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Rule eliminates ability to submit multi-species petitions and requires petitioner to notify every state where imperiled species may live.
September 27, 2016
The U.S. Fish & Wildlife Service (FWS) and National Marine Fisheries Service finalized new rules Monday that restrict the ability of organizations to obtain Endangered Species Act (ESA) protections for species on the brink of extinction. The new rules eliminate the ability of the public to submit multi-species petitions and require that, 30 days prior to submitting a petition, the petitioner must notify every state where an imperiled species may live.
The National Cattlemen’s Beef Assn. (NCBA) and the Public Lands Council (PLC) applauded FWS for taking steps to address what they see as “rampant abuse” of the ESA listing process.
“We have been pushing for reforms to the broken ESA listing process for quite some time, and this final rule is a great step in the right direction,” said Ethan Lane, NCBA federal lands and PLC executive director. “Limiting petitions to one species at a time will provide some desperately needed focus, and notification to the states affected in a timely manner – even if only 30 days – is progress toward increasing local input into the process.”
ESA, which is continuously abused by radical environmental groups, has a less than 2% recovery rate. Groups like the Center for Biological Diversity threaten litigation in order to force agency action on hundreds of species, without any regard for a recovery plan or actual species recovery. This continued abuse hampers real conservation efforts and species recovery by forcing arbitrary ESA listing decisions that leave no time for sound research or science-based decisions.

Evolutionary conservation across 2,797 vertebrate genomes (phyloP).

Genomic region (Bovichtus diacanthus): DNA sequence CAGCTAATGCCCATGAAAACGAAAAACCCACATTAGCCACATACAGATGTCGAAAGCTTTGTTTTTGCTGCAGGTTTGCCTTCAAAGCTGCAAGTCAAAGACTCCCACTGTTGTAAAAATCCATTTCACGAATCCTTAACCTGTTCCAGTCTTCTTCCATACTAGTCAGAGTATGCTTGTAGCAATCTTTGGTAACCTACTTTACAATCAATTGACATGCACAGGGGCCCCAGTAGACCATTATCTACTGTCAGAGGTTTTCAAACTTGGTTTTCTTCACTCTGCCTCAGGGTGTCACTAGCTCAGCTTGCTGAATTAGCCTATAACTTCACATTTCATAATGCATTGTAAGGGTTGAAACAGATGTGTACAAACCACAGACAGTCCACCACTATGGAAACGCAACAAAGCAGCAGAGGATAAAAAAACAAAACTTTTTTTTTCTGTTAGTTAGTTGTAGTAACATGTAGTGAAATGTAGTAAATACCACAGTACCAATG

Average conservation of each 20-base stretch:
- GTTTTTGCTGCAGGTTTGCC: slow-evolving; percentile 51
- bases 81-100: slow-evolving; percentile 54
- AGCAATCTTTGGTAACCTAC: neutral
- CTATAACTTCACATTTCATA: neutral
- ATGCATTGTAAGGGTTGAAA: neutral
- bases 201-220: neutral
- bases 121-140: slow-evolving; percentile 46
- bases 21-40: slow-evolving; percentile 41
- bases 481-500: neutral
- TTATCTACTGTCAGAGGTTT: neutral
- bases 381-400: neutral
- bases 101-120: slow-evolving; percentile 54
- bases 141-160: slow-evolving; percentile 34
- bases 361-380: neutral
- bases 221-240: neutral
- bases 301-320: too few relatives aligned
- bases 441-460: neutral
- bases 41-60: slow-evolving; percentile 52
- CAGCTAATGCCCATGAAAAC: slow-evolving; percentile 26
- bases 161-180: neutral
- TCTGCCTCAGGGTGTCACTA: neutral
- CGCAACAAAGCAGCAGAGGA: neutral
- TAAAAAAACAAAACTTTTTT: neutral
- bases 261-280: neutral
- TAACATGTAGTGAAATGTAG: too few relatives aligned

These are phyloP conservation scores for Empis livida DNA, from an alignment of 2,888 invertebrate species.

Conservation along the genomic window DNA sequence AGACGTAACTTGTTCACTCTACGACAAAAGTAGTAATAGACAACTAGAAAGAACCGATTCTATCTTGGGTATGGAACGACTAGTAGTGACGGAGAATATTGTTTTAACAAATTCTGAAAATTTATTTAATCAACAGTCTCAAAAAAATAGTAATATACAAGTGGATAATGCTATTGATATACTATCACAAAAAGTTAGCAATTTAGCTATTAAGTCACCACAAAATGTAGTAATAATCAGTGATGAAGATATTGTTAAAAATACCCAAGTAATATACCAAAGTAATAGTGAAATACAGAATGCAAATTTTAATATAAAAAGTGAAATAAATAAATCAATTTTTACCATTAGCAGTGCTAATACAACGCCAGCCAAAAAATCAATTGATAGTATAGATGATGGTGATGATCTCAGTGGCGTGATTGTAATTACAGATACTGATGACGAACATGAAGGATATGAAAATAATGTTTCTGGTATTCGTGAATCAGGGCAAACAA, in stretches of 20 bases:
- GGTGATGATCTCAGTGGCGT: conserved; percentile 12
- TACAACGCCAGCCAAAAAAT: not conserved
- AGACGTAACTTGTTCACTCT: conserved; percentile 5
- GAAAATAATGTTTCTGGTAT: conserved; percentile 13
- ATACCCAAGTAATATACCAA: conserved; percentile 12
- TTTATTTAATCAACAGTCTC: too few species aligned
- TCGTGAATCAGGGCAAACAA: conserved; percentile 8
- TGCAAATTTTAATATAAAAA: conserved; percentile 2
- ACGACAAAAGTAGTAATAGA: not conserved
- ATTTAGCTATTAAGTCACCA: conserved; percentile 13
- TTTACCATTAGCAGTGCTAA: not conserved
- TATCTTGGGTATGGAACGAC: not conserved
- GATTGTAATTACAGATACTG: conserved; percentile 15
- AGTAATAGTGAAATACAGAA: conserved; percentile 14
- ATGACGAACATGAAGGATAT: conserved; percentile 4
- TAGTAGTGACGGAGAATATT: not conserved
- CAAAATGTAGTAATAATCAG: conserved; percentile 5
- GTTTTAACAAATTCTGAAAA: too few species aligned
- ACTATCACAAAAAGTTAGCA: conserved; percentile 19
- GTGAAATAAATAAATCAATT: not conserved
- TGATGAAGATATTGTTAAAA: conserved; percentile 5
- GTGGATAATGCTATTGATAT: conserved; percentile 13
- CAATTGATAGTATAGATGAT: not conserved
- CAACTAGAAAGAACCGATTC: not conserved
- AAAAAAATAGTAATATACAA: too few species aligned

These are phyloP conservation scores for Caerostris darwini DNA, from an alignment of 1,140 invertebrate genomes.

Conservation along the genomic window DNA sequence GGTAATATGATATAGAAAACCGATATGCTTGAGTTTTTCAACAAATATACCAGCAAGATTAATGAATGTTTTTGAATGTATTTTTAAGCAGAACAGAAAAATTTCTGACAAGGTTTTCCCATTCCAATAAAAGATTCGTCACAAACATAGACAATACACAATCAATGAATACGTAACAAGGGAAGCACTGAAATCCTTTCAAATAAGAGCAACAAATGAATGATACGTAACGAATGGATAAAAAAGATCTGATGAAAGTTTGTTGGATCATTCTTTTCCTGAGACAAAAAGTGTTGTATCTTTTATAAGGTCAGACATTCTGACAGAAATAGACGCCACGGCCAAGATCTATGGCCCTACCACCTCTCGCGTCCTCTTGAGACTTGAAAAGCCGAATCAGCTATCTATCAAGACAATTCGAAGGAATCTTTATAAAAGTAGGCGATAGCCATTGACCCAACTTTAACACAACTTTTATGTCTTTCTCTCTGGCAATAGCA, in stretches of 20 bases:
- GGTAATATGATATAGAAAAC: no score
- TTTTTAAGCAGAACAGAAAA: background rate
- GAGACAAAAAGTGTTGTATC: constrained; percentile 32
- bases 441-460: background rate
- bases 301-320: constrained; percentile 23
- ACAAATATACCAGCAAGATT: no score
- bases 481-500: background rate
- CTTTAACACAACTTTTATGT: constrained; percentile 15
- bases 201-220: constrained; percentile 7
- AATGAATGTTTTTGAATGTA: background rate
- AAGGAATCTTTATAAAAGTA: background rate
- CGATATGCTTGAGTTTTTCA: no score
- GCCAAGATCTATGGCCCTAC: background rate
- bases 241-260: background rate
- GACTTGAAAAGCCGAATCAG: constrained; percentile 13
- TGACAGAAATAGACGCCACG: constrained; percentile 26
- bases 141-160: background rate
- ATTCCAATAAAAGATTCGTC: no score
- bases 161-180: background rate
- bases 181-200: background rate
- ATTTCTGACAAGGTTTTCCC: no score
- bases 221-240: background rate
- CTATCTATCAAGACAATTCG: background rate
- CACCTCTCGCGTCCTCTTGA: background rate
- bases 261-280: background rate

“Serious groups from across the spectrum that are engaged in true conservation will applaud these changes,” Lane said. “By the same token, the habitual high-volume ESA abusers will be pretty easy to spot by their opposition to the rule.”
The Center for Biological Diversity said the ruling discourages citizen petitions, which the group said will make it harder to get species the protections they need. The center said citizen petitions routinely identify species at the highest risk of extinction, and the majority of the protections given to 1,600 species to date have been in response to citizen petitions. Filing a petition triggers what is supposed to be a two-year process that includes three public comment periods. “Unfortunately, the Fish & Wildlife Service routinely violates this legal requirement, often taking more than a decade to complete the process. Delays in protection of species have had significant consequences, with more than 40 species having gone extinct while waiting for protection,” the group said.
“The Endangered Species Act already requires a lengthy comment process that gives states additional privileges and multiple opportunities to provide input on the status of imperiled species. These rules are specifically intended to intimidate ordinary citizens by making it more cumbersome for them to seek protection of our imperiled plants and animals,” said Brett Hartl, endangered species policy director at the Center for Biological Diversity.
Policy editor, Farm Futures
Jacqui Fatka grew up on a diversified livestock and grain farm in southwest Iowa and graduated from Iowa State University with a bachelor’s degree in journalism and mass communications, with a minor in agriculture education, in 2003. She’s been writing for agricultural audiences ever since. In college, she interned with Wallaces Farmer and cultivated her love of ag policy during an internship with the Iowa Pork Producers Association, working in Sen. Chuck Grassley’s Capitol Hill press office. In 2003, she started full time for Farm Progress companies’ state and regional publications as the e-content editor, and became Farm Futures’ policy editor in 2004. A few years later, she began covering grain and biofuels markets for the weekly newspaper Feedstuffs. As the current policy editor for Farm Progress, she covers the ongoing developments in ag policy, trade, regulations and court rulings. Fatka also serves as the interim executive secretary-treasurer for the North American Agricultural Journalists. She lives on a small acreage in central Ohio with her husband and three children.
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